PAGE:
Rolling through the years 

One of the names that are associated with rollers is Cruickshank & Company Ltd, Denny.

12916066_462090193984286_7604095347717251030_oCruickshank’s started in 1863.  It became a company limited by guarantee in 1901.  By the early twentieth century it was a general iron founder, making cast iron castings, malleable castings and steel castings.  By 1933 it had established an agricultural department which was to change the general direction of the company.  By 1937 it advertised in The Scottish farmer as being “iron merchants and implement makers”.  By 1960 the agricultural department was known as the “Agricultural supplies department”.  It continued to trade until the mid 1980s.

12973017_462089193984386_3052772707785215352_oContemporary directories describe the company in the 1930s as iron founders, steel castings manufacturers and general iron founders. In 1955 it was described as “agricultural engineers, implement, machinery and equipment manufacturers”.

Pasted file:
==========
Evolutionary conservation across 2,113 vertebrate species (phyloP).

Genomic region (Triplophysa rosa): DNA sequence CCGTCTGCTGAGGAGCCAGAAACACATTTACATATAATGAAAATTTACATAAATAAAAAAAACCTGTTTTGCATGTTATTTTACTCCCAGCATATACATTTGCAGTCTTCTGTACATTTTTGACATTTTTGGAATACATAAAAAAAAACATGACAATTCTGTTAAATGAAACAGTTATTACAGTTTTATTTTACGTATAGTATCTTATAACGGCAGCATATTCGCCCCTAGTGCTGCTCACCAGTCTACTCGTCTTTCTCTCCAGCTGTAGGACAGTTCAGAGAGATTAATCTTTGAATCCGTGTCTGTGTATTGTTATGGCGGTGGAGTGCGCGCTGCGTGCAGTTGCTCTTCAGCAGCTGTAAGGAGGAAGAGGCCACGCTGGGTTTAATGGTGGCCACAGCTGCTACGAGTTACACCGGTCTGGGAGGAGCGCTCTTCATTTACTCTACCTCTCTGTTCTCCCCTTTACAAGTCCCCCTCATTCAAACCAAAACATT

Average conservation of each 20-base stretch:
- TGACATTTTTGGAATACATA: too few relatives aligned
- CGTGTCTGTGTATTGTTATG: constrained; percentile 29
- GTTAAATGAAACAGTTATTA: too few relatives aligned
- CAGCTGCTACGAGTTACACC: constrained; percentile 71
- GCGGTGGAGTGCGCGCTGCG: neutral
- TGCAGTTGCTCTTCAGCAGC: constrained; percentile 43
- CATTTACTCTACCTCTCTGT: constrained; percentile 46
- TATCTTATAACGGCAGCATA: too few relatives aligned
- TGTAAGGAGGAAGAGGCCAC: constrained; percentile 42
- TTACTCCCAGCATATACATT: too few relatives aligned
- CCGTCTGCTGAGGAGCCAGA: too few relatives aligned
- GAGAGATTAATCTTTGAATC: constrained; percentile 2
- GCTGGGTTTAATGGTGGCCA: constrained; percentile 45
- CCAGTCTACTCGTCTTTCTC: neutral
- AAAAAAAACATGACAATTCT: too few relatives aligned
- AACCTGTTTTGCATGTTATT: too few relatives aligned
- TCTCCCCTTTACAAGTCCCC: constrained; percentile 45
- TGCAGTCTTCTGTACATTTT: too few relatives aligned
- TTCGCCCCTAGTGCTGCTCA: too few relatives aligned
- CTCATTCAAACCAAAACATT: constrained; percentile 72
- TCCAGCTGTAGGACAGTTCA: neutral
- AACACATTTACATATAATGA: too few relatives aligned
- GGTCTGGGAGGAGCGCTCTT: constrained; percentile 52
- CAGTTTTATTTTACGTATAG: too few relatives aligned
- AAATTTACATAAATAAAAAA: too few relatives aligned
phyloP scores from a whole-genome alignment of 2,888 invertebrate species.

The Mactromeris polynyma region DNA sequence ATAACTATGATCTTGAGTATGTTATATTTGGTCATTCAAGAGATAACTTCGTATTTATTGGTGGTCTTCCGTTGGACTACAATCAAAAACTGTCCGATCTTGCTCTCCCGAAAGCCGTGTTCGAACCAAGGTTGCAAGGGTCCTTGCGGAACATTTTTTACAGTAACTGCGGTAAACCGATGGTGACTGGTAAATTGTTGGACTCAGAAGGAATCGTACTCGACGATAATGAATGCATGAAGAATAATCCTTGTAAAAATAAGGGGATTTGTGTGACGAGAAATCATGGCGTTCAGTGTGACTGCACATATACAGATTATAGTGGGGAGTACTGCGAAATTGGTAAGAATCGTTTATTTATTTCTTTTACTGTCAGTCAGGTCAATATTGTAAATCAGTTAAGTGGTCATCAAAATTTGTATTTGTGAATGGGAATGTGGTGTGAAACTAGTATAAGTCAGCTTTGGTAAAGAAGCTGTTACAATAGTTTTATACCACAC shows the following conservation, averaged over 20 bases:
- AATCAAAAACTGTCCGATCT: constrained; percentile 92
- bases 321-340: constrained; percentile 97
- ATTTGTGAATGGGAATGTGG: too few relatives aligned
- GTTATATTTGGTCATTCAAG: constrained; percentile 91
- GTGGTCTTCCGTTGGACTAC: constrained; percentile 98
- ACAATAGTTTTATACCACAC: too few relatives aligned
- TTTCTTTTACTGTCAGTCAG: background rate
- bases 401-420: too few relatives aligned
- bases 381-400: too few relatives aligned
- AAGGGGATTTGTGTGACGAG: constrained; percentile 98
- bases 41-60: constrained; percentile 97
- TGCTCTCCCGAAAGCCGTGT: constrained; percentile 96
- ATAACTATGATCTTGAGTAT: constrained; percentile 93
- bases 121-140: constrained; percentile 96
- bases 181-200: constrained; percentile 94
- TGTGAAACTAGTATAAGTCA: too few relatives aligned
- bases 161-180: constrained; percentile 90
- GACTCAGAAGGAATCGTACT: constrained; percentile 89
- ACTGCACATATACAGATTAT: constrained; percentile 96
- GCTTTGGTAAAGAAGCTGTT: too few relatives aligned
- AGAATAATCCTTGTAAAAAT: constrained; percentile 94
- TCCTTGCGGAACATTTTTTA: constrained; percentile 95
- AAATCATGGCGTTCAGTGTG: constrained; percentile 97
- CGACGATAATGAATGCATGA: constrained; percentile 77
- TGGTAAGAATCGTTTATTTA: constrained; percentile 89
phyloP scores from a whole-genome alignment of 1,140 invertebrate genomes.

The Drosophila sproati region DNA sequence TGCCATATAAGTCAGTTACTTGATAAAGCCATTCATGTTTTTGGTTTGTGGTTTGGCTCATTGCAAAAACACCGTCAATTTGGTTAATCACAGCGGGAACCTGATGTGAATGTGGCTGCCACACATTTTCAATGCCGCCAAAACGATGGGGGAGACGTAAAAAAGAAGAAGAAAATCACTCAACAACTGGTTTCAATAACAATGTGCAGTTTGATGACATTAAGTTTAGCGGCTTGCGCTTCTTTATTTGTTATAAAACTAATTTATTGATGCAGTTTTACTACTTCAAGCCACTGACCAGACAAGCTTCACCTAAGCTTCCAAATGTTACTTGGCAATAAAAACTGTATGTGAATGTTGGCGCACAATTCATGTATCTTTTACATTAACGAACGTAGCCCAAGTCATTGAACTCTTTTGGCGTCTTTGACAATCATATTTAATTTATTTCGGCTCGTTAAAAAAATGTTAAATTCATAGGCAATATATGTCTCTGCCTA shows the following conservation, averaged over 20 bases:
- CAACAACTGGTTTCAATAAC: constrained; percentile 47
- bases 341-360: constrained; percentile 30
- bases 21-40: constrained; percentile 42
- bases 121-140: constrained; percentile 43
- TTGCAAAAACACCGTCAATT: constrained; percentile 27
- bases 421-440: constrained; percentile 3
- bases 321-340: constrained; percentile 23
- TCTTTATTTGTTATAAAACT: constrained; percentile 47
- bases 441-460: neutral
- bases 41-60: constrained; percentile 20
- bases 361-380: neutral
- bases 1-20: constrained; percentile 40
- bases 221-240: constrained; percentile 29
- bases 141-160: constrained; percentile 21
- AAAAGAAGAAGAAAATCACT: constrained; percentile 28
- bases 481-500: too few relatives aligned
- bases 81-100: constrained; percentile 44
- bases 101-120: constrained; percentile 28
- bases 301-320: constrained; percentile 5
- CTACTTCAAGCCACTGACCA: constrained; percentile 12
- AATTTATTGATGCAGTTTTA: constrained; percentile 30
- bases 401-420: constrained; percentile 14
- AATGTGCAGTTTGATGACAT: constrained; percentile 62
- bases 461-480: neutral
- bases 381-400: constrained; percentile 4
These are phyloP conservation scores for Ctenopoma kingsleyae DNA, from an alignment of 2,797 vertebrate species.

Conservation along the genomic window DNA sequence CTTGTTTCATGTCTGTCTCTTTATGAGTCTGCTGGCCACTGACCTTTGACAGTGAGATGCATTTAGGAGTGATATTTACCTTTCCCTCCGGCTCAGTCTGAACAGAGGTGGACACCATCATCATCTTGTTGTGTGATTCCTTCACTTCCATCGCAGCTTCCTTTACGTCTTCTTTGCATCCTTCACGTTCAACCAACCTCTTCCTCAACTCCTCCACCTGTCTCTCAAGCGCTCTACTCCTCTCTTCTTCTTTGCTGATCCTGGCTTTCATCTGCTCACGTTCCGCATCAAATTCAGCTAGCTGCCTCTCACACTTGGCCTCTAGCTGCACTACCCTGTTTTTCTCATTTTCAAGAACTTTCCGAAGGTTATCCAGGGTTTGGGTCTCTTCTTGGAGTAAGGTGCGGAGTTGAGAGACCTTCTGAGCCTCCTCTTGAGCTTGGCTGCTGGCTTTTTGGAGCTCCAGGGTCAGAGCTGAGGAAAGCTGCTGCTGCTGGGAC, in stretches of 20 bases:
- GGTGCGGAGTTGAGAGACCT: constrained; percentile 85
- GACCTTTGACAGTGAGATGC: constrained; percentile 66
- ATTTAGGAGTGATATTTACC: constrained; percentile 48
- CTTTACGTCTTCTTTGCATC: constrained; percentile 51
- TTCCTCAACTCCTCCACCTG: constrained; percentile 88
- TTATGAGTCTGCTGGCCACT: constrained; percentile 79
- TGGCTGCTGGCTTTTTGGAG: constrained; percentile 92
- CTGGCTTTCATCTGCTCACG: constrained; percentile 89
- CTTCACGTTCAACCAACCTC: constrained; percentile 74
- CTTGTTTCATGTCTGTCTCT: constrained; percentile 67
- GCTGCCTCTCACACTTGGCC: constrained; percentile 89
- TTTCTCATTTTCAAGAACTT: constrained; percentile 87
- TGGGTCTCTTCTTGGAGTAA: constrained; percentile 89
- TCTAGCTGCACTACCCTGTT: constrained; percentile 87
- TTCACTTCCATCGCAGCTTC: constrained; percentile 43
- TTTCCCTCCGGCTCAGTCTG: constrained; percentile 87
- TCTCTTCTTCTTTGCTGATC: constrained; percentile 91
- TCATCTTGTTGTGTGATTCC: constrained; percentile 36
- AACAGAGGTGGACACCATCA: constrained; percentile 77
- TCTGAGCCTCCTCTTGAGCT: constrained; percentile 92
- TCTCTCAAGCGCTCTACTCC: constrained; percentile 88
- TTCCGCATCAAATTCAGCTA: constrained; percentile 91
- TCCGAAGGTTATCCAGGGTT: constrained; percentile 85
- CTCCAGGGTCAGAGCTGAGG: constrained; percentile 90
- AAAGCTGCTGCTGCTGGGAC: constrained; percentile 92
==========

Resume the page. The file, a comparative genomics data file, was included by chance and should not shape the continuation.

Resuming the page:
As an agricultural implement and machine maker, it started to exhibit at the Highland Show in 1933, continuing to do so each year, also entering its and machines for the new implement award of the Highland and Agricultural Society of Scotland.  It was also a regular advertiser in both the North British Agriculturist and The Scottish farmer.

In 1952 its rollers included tractor drawn ones, roll pack, in three sections.  They included both flat and Cambridge ones, with a rolling width of between 16 and 27 feet.  In 1963 it’s manufactures also included ring rollers.

You can still see a few sets of Cruickshank’s rollers around the vintage rallies and at the agricultural museums (including the Highland Folk Museum).

The photographs of Cruickshank rollers were taken at the Fife Vintage Agricultural Machinery Club rally, June 2015.

© 2016 Heather Holmes